Dr Benjamin Wild recounts the events and purpose of the siege of Kenilworth - the longest, and perhaps one of the strangest, in English history.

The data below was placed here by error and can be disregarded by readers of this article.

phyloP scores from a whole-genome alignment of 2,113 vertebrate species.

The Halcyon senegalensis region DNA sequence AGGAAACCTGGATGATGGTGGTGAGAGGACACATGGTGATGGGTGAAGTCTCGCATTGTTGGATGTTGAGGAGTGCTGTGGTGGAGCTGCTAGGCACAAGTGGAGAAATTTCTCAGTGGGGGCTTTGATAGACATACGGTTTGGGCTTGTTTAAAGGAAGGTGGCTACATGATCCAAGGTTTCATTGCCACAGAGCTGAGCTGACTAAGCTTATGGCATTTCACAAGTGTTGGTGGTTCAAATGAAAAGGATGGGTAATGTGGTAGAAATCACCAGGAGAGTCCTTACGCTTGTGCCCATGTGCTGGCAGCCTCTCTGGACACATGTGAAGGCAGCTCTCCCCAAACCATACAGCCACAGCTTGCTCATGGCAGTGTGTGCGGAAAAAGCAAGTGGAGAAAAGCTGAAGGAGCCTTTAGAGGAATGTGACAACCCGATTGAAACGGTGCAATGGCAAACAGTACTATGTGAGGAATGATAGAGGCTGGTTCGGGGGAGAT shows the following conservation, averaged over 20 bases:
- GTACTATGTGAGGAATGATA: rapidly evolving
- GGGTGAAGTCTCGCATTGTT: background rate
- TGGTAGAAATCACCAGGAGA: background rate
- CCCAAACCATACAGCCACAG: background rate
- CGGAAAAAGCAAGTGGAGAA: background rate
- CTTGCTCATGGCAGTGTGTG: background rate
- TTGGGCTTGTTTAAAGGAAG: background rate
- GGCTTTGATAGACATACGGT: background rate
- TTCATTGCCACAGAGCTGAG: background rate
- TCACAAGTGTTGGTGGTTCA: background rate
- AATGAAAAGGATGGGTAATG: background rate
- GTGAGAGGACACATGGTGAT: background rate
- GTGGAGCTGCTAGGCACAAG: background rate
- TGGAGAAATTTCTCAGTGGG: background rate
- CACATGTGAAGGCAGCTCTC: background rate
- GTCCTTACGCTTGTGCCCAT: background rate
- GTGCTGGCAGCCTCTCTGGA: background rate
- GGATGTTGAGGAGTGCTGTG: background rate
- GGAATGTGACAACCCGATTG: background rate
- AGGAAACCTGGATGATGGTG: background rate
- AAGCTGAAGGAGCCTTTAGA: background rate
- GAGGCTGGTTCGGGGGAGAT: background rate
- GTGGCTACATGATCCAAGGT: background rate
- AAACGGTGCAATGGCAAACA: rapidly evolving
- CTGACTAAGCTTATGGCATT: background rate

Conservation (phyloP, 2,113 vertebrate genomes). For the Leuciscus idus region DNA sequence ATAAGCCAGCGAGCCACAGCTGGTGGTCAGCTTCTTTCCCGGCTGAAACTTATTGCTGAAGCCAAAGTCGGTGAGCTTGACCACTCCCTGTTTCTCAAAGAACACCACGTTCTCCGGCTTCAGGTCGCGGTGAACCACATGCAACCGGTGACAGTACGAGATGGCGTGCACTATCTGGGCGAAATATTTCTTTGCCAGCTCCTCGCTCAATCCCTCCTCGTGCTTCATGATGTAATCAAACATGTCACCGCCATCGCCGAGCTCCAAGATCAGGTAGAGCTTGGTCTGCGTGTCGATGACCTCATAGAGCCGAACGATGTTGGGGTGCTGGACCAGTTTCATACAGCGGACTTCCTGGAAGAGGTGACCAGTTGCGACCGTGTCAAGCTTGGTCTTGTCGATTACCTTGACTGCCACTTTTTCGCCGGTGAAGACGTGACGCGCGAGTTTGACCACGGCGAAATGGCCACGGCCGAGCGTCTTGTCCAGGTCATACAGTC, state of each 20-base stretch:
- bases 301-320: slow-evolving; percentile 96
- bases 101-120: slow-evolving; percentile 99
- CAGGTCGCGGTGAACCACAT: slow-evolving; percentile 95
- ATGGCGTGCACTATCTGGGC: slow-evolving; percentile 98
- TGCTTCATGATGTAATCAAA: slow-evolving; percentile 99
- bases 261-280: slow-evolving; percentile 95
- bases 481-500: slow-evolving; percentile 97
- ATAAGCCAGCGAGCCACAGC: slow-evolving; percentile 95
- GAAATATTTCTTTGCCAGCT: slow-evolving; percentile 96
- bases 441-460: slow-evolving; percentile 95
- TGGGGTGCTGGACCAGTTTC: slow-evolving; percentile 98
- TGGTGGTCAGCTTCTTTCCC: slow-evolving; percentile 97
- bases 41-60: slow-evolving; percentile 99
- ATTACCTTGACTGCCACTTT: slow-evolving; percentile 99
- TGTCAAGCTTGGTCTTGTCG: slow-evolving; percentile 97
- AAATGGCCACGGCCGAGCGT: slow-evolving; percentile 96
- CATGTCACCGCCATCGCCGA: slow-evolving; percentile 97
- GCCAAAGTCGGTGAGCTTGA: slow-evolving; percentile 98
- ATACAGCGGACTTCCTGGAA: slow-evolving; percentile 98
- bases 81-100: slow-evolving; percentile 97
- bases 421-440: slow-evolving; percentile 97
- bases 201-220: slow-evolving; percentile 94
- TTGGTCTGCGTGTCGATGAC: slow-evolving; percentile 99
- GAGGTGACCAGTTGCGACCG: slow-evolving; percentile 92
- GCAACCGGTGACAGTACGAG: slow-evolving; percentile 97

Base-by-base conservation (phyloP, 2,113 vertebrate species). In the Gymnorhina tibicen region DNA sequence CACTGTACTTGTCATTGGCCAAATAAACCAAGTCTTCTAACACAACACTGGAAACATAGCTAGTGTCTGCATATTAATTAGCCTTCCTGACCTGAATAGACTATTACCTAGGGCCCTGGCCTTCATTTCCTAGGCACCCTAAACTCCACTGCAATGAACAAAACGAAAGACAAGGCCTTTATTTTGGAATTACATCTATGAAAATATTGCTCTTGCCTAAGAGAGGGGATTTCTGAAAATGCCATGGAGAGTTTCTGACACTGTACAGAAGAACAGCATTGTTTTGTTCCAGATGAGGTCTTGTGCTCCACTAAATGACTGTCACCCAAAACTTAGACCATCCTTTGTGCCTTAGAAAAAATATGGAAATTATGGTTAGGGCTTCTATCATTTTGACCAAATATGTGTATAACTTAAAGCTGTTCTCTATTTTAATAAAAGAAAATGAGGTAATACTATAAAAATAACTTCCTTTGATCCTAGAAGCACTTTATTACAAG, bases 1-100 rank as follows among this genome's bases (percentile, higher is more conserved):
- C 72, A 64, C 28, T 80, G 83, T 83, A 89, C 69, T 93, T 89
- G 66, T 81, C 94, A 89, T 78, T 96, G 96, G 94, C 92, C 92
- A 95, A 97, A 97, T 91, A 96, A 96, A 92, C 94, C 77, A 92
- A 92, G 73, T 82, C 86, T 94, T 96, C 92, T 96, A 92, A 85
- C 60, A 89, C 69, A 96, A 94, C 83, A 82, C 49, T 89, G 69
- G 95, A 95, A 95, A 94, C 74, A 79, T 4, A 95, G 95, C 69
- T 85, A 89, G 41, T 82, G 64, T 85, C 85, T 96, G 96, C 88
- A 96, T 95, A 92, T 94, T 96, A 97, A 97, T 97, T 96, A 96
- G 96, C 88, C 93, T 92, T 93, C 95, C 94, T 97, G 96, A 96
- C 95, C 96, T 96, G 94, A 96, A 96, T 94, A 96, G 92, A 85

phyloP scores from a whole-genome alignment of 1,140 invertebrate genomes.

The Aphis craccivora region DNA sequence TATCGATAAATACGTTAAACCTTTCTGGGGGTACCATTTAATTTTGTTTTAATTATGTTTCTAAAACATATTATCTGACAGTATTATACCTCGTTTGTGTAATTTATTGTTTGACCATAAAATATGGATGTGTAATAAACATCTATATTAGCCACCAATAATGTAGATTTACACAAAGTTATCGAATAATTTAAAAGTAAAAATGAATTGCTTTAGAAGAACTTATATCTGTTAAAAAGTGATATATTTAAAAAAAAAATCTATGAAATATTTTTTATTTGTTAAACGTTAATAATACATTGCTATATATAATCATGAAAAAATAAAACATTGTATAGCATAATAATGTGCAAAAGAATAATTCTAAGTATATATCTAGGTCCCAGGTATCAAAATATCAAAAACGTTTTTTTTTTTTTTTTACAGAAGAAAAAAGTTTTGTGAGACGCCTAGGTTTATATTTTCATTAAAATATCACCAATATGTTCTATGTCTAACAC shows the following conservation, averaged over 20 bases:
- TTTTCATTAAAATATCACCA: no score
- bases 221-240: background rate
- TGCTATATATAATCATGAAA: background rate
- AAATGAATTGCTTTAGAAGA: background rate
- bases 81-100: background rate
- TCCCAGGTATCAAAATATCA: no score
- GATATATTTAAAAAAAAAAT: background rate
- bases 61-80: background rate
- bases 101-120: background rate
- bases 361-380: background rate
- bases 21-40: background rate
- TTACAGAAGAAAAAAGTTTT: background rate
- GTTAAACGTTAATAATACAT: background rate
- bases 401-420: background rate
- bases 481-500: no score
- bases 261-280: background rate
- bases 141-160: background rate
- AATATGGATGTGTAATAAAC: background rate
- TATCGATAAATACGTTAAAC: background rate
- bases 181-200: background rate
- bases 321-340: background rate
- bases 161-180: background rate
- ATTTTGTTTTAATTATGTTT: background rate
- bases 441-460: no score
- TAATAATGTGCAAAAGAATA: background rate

The walls of Kenilworth Castle, situated at the heart of England, might have seemed practically impregnable to the men defending them. And yet, as Dr Benjamin Wild argues in tonight's essay, the mightiest of fortresses was of little more account than a mere folly when men pursued force and fanfare at the expense of political relationships. In 1266 a somewhat humiliated Henry III laid siege to this red sandstone medieval mega-structure, determined to reassert his authority over his upstart subjects. Although the defiant rebels were few in number, they were in a position to taunt Henry. The King, in turn, had to use all the dark arts of propaganda to counter this public relations disaster. He tried to cut a dash in a fancy and highly impractical tunic, and attempted to taunt the starving rebels with the sights and smells of food - including an entire whale with which to feast his troops! Add to that the attempt to enlist the power of religion, by excommunicating the rebels, the siege undoubtedly exhibited elements of farce, as well as the latest in deadly weaponry. But when finally, after 172 days, the rebels submitted to royal authority there was one lesson to be learnt: that no wall, however.